Justice Gageler gave a separate judgment stating the central question in the appeal was the meaning of undefined references to “casual employee” in the FW Act which defined “employee” by reference to the ordinary meaning of the term, with this question being of national importance at the time special leave to appeal was granted. However, the importance of the question diminished with the subsequent insertion into the Act of a definition of “casual employee” which operates comprehensively for the future, and operates retrospectively subject to very limited exceptions.
Mr Rossato worked at WorkPac’s Central Queensland coal mines under six separate employment contracts between July 2014 and April 2018. WorkPac had always believed it had engaged Mr Rossato as a casual employee and paid 25% casual loading, but not paid leave entitlements or public holidays.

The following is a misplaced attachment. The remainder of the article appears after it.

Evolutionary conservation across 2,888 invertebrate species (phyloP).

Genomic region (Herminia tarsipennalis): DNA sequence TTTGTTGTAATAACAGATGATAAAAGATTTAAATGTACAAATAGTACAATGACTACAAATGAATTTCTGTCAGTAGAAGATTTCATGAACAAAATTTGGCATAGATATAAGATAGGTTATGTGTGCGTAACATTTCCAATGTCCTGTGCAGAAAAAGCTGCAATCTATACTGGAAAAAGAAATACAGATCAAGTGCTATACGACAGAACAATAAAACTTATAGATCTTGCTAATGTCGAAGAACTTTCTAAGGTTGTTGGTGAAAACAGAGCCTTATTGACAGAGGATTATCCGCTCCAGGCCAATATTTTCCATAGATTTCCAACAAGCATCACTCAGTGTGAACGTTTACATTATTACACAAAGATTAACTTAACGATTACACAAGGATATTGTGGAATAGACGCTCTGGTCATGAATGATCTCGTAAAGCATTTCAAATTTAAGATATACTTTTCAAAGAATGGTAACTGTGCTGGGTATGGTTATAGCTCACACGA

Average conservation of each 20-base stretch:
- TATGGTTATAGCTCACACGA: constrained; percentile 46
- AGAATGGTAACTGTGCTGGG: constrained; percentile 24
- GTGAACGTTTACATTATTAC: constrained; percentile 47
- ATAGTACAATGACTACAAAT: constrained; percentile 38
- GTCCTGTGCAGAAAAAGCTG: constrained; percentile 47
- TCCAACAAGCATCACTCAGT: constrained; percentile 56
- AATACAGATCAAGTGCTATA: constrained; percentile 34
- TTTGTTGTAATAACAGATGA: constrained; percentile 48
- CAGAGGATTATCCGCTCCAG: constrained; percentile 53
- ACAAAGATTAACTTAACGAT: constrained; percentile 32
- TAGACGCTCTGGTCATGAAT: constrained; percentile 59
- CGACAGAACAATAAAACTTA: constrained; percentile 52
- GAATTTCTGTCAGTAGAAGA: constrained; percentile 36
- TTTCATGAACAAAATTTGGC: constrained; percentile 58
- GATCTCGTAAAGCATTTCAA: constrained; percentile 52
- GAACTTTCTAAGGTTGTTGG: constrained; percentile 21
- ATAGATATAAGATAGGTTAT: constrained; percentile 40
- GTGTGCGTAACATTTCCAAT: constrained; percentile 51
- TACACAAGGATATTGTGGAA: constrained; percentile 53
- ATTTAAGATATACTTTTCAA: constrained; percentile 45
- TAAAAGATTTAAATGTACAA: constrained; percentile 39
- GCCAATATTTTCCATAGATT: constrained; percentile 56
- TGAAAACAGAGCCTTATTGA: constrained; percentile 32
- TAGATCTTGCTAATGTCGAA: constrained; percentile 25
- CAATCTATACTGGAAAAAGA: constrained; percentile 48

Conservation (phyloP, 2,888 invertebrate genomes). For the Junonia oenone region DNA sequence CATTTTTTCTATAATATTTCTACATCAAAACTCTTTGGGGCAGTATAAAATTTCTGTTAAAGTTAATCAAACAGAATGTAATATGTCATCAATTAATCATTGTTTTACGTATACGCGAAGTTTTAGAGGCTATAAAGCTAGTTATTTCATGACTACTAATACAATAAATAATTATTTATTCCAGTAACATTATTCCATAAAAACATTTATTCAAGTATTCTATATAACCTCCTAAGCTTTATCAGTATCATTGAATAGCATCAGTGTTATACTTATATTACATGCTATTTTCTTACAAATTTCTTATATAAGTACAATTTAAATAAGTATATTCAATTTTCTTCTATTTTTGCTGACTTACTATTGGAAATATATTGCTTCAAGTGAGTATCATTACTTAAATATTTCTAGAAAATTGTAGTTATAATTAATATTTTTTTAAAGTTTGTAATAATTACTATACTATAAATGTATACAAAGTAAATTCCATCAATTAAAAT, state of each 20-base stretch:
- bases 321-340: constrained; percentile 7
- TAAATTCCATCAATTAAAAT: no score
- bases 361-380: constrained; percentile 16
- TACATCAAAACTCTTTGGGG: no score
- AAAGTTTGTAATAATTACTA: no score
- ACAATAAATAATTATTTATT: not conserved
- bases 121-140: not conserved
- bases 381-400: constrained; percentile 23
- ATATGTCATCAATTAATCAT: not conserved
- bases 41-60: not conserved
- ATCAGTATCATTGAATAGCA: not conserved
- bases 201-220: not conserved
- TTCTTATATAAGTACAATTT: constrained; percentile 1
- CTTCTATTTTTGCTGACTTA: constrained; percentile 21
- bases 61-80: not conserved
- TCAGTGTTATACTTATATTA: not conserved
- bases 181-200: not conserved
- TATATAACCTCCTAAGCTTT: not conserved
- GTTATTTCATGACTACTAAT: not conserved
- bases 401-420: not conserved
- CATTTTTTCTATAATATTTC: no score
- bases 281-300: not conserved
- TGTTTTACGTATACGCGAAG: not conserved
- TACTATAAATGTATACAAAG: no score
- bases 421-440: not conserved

In addition to these contracts, Mr Rossato was covered by an enterprise agreement classifying him as a casual worker.
The High Court (including Gageler J) found that in carrying out these six employment contracts Mr Rossato was a casual employee pursuant to the FW Act and also WorkPac’s enterprise agreement.
Key points include:
The heart of the High Court’s reasoning is the principle that “a court can determine the character of a legal relationship between parties only by reference to the legal rights and obligations which constitute that relationship. The search for the existence or otherwise of a “firm advance commitment” must be for enforceable terms, and not unenforceable expectations or understandings that might be said to reflect the manner in which the parties performed their agreement.” .